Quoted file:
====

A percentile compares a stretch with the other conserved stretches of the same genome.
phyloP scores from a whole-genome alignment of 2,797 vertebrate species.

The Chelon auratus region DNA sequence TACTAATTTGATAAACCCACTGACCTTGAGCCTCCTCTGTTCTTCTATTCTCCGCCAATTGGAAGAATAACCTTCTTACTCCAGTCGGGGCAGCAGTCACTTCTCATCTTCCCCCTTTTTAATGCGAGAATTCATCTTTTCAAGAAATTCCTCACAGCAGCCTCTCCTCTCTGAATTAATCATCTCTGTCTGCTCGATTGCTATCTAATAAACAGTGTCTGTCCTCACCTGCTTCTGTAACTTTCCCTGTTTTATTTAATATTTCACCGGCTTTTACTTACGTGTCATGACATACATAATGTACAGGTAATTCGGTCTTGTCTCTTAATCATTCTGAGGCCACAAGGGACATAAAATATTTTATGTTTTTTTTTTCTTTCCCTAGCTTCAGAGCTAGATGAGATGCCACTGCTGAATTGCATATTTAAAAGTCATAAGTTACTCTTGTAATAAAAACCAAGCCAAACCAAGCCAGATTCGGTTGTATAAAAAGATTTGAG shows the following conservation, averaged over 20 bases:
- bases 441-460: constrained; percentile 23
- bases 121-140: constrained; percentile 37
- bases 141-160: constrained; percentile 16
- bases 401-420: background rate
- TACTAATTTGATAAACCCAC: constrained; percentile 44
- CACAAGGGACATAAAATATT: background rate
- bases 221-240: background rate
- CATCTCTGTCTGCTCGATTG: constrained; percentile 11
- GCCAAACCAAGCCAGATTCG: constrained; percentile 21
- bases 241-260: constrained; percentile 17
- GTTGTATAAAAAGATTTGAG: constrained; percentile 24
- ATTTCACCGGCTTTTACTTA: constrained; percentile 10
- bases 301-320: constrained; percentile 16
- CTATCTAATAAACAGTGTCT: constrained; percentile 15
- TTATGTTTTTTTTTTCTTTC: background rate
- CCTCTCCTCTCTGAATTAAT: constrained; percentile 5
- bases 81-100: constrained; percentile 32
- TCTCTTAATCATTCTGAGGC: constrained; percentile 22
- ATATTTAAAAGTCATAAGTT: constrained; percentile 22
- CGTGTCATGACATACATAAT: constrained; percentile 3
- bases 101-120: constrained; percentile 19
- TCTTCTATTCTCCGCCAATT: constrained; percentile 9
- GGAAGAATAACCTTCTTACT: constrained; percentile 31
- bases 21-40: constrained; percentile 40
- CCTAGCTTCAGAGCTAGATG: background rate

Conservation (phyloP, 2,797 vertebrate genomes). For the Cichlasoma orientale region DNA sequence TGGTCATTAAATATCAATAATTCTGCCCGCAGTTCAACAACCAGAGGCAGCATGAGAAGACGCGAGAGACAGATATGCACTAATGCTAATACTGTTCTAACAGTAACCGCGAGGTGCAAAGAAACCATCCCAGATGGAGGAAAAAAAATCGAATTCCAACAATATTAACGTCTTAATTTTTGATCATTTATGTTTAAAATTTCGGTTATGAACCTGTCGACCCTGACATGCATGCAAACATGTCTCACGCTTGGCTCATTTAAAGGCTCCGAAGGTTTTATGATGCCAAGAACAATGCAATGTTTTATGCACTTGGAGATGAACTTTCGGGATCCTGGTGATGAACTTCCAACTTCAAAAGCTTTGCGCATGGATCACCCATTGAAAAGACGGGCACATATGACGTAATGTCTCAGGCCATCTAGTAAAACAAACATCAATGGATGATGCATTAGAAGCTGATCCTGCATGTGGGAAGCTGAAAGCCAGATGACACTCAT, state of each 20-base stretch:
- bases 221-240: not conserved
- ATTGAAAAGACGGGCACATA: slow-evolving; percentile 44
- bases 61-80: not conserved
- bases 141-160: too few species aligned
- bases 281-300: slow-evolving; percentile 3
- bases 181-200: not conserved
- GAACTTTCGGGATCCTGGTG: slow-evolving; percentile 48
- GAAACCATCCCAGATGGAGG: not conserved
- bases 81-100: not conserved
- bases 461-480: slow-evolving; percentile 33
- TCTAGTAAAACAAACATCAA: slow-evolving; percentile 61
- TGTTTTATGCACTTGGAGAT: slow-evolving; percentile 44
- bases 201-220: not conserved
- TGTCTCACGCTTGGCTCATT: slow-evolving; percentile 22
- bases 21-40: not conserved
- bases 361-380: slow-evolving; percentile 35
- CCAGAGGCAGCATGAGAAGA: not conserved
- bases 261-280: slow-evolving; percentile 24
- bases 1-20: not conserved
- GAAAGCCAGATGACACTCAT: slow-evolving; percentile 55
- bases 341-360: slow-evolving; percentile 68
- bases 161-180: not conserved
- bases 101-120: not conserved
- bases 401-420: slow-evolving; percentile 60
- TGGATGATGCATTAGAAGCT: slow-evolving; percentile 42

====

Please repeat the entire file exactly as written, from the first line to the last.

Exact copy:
A percentile compares a stretch with the other conserved stretches of the same genome.
phyloP scores from a whole-genome alignment of 2,797 vertebrate species.

The Chelon auratus region DNA sequence TACTAATTTGATAAACCCACTGACCTTGAGCCTCCTCTGTTCTTCTATTCTCCGCCAATTGGAAGAATAACCTTCTTACTCCAGTCGGGGCAGCAGTCACTTCTCATCTTCCCCCTTTTTAATGCGAGAATTCATCTTTTCAAGAAATTCCTCACAGCAGCCTCTCCTCTCTGAATTAATCATCTCTGTCTGCTCGATTGCTATCTAATAAACAGTGTCTGTCCTCACCTGCTTCTGTAACTTTCCCTGTTTTATTTAATATTTCACCGGCTTTTACTTACGTGTCATGACATACATAATGTACAGGTAATTCGGTCTTGTCTCTTAATCATTCTGAGGCCACAAGGGACATAAAATATTTTATGTTTTTTTTTTCTTTCCCTAGCTTCAGAGCTAGATGAGATGCCACTGCTGAATTGCATATTTAAAAGTCATAAGTTACTCTTGTAATAAAAACCAAGCCAAACCAAGCCAGATTCGGTTGTATAAAAAGATTTGAG shows the following conservation, averaged over 20 bases:
- bases 441-460: constrained; percentile 23
- bases 121-140: constrained; percentile 37
- bases 141-160: constrained; percentile 16
- bases 401-420: background rate
- TACTAATTTGATAAACCCAC: constrained; percentile 44
- CACAAGGGACATAAAATATT: background rate
- bases 221-240: background rate
- CATCTCTGTCTGCTCGATTG: constrained; percentile 11
- GCCAAACCAAGCCAGATTCG: constrained; percentile 21
- bases 241-260: constrained; percentile 17
- GTTGTATAAAAAGATTTGAG: constrained; percentile 24
- ATTTCACCGGCTTTTACTTA: constrained; percentile 10
- bases 301-320: constrained; percentile 16
- CTATCTAATAAACAGTGTCT: constrained; percentile 15
- TTATGTTTTTTTTTTCTTTC: background rate
- CCTCTCCTCTCTGAATTAAT: constrained; percentile 5
- bases 81-100: constrained; percentile 32
- TCTCTTAATCATTCTGAGGC: constrained; percentile 22
- ATATTTAAAAGTCATAAGTT: constrained; percentile 22
- CGTGTCATGACATACATAAT: constrained; percentile 3
- bases 101-120: constrained; percentile 19
- TCTTCTATTCTCCGCCAATT: constrained; percentile 9
- GGAAGAATAACCTTCTTACT: constrained; percentile 31
- bases 21-40: constrained; percentile 40
- CCTAGCTTCAGAGCTAGATG: background rate

Conservation (phyloP, 2,797 vertebrate genomes). For the Cichlasoma orientale region DNA sequence TGGTCATTAAATATCAATAATTCTGCCCGCAGTTCAACAACCAGAGGCAGCATGAGAAGACGCGAGAGACAGATATGCACTAATGCTAATACTGTTCTAACAGTAACCGCGAGGTGCAAAGAAACCATCCCAGATGGAGGAAAAAAAATCGAATTCCAACAATATTAACGTCTTAATTTTTGATCATTTATGTTTAAAATTTCGGTTATGAACCTGTCGACCCTGACATGCATGCAAACATGTCTCACGCTTGGCTCATTTAAAGGCTCCGAAGGTTTTATGATGCCAAGAACAATGCAATGTTTTATGCACTTGGAGATGAACTTTCGGGATCCTGGTGATGAACTTCCAACTTCAAAAGCTTTGCGCATGGATCACCCATTGAAAAGACGGGCACATATGACGTAATGTCTCAGGCCATCTAGTAAAACAAACATCAATGGATGATGCATTAGAAGCTGATCCTGCATGTGGGAAGCTGAAAGCCAGATGACACTCAT, state of each 20-base stretch:
- bases 221-240: not conserved
- ATTGAAAAGACGGGCACATA: slow-evolving; percentile 44
- bases 61-80: not conserved
- bases 141-160: too few species aligned
- bases 281-300: slow-evolving; percentile 3
- bases 181-200: not conserved
- GAACTTTCGGGATCCTGGTG: slow-evolving; percentile 48
- GAAACCATCCCAGATGGAGG: not conserved
- bases 81-100: not conserved
- bases 461-480: slow-evolving; percentile 33
- TCTAGTAAAACAAACATCAA: slow-evolving; percentile 61
- TGTTTTATGCACTTGGAGAT: slow-evolving; percentile 44
- bases 201-220: not conserved
- TGTCTCACGCTTGGCTCATT: slow-evolving; percentile 22
- bases 21-40: not conserved
- bases 361-380: slow-evolving; percentile 35
- CCAGAGGCAGCATGAGAAGA: not conserved
- bases 261-280: slow-evolving; percentile 24
- bases 1-20: not conserved
- GAAAGCCAGATGACACTCAT: slow-evolving; percentile 55
- bases 341-360: slow-evolving; percentile 68
- bases 161-180: not conserved
- bases 101-120: not conserved
- bases 401-420: slow-evolving; percentile 60
- TGGATGATGCATTAGAAGCT: slow-evolving; percentile 42